4/10 The last of the 2020 Academy Award nominated documentaries that I hadn’t yet seen, I found it appropriate to give this a look not only because of the Oscar clout (it lost to the vastly overrated “American Factory”) but also due to the upcoming American Presidential election. Unfortunately, all five nominees for Best Documentary at the Oscars earlier this year (which seems like forever ago now) were very weak and I was surprised all of these titles were even nominated. “The Edge of Democracy” takes a political look at Brazil and one film maker’s journey in following Brazilian politics in her lifetime as she has grown up. The movie starts strong and seems fairly balanced and unbiased as we quickly grow to understand that corruption runs rampant in Brazil across every political party. In American politics we often reference “the swamp” or “the establishment” and Brazil seems to be 100% swamp land with promising politicians having to break their promises and join with groups they’ve condemned so they can get their agendas accomplished. It is a rather somber, depressing look at the country’s politics but in no way surprising. Some of the history behind individual movements and causes taken up was interesting. The B roll footage used was also very well done and professional. Despite the strong beginning, solid B roll footage and an initial unbiased look at corruption, as the movie goes on, it starts to fall apart. One problem is that the movie tries to cover so much material and so many politicians; decades worth of events, people, revolutions, corruption, etc. So many names and people are tossed around and although we have enough time with the main politicians that the movie looks at, too many others aren’t in the movie long enough to be useful or worthwhile. If you live in Brazil or are from Brazil, it might be easier to follow and recognize all the familiar faces but for people such as myself, outside of Brazil, it becomes hard to keep up with how much information is thrown our way in the two hour running time. Speaking of the running time, the movie is rather dull and slowly paced. There isn’t one gigantic scandal covered that will shock you or blow you away. Even Operation Car Wash isn’t the attention grabber one would hope it would be. Writer/producer/director Petra Costa gives her personal story but no one is interviewed in this documentary which is quite the rarity. Therefore, we have to trust that Costa is being completely honest in her telling of this story but once we reach the halfway point, some of her political bias really begins to come out, compromising the movie and making the audience question some of the material. There is nothing wrong with having biases as everyone does but when you are the lone voice of a documentary and not interviewing opposing sides of issues, your credibility does begin to crumble, or at the very least the illusion of your credibility does. If you are big into Brazilian politics, I am sure you will get something out of this but for everyone else, this documentary does nothing to draw in outsiders, lacks a payoff and tries to pack too much into a slowly paced movie. There might be noble intentions behind the movie but this is one you can skip and find some other political documentary to watch instead.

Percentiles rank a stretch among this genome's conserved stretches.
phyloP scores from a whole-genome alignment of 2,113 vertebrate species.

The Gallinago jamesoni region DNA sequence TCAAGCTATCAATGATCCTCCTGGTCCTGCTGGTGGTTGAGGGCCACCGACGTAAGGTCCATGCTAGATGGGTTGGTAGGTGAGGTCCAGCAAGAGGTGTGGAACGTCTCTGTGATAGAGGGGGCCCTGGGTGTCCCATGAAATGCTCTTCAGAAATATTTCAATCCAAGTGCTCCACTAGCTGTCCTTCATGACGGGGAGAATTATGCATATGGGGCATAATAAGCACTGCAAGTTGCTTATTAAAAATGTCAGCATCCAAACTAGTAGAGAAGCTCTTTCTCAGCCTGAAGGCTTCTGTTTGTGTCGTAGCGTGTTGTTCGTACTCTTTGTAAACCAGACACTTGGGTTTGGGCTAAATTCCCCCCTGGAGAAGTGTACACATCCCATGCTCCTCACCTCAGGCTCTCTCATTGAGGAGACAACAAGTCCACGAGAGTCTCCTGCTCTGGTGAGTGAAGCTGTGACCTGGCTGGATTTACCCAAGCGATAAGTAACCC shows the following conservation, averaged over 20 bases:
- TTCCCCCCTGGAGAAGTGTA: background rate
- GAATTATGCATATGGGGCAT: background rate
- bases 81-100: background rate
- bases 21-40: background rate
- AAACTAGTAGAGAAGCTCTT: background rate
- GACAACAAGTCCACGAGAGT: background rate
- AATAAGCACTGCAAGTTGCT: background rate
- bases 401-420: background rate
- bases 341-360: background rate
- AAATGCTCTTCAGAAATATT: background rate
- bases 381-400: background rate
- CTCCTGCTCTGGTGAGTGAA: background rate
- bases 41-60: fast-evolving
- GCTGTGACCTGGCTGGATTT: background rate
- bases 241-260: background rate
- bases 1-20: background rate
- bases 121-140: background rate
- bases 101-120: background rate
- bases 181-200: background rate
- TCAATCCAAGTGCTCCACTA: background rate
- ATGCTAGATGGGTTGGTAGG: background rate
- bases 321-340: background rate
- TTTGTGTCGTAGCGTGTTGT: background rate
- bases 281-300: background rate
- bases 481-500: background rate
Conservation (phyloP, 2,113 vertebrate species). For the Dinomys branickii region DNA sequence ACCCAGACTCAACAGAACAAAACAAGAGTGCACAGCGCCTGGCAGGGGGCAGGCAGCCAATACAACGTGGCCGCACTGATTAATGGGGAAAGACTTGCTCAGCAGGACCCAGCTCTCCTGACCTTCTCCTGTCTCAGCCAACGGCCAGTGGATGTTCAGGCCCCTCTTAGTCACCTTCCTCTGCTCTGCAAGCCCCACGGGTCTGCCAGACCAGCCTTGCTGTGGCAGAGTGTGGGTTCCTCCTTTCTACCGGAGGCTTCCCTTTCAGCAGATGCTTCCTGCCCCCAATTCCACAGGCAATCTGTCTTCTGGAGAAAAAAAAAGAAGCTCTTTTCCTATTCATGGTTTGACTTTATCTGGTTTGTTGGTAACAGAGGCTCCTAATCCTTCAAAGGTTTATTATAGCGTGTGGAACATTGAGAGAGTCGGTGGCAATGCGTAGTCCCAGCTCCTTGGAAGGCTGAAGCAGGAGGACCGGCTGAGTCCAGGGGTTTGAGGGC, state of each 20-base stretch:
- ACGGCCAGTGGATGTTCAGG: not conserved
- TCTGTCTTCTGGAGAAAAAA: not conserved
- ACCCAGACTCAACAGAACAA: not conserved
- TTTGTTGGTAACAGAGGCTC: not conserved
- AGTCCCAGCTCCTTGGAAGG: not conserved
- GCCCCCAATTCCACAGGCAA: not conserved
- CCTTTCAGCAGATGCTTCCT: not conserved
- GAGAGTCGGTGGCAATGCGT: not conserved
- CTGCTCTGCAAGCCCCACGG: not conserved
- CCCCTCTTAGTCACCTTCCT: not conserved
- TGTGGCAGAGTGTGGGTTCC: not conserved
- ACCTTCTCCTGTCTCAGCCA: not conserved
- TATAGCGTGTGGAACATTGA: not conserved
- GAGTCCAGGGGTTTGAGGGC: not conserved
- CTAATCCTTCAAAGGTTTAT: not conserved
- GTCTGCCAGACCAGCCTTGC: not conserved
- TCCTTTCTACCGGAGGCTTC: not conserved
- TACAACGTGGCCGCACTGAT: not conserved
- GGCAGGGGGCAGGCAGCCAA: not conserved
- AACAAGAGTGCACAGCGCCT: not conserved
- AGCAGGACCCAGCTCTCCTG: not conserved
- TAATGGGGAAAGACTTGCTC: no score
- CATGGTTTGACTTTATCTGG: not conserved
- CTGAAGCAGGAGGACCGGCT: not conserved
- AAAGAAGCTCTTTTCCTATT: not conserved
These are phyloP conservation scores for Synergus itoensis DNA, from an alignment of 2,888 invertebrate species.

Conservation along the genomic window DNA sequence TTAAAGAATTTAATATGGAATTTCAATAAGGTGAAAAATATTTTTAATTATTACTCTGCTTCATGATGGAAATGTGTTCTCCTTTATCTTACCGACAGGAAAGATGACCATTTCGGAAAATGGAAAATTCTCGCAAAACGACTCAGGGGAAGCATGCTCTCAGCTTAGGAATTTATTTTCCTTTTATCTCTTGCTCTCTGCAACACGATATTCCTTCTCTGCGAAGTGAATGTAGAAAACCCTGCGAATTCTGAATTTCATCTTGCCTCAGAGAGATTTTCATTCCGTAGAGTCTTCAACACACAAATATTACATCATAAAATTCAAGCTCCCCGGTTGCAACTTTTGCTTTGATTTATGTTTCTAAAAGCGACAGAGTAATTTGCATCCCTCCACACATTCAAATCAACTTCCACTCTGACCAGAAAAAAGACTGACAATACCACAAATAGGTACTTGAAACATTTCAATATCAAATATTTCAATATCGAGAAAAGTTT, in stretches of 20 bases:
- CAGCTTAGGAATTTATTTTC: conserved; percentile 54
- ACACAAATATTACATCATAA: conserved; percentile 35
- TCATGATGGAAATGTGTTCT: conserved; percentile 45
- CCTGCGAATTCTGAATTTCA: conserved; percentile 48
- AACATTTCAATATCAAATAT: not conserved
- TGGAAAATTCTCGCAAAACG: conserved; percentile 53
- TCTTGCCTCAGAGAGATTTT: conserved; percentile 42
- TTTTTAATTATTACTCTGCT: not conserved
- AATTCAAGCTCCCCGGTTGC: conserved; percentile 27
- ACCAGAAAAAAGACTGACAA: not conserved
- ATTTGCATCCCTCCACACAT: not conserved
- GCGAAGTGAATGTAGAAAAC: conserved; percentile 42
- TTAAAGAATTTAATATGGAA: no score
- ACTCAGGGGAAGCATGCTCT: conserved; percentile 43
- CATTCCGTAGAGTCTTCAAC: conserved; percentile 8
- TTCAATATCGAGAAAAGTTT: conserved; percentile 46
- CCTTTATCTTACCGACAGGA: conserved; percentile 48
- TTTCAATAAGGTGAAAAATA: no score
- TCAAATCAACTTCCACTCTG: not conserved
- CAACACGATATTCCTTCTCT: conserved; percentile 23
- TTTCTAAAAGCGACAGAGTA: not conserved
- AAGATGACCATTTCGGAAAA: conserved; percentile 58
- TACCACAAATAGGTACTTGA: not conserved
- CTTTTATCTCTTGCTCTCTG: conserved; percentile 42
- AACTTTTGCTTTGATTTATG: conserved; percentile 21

#WinAtAnyCosta / #BrazilianWaxesAndTaxes / #AllTheMoroReasonToFight / #SilvaLiningsPlaybook / #ClaimsAndTheGiantImpeach / #PetraFiedOfCommunism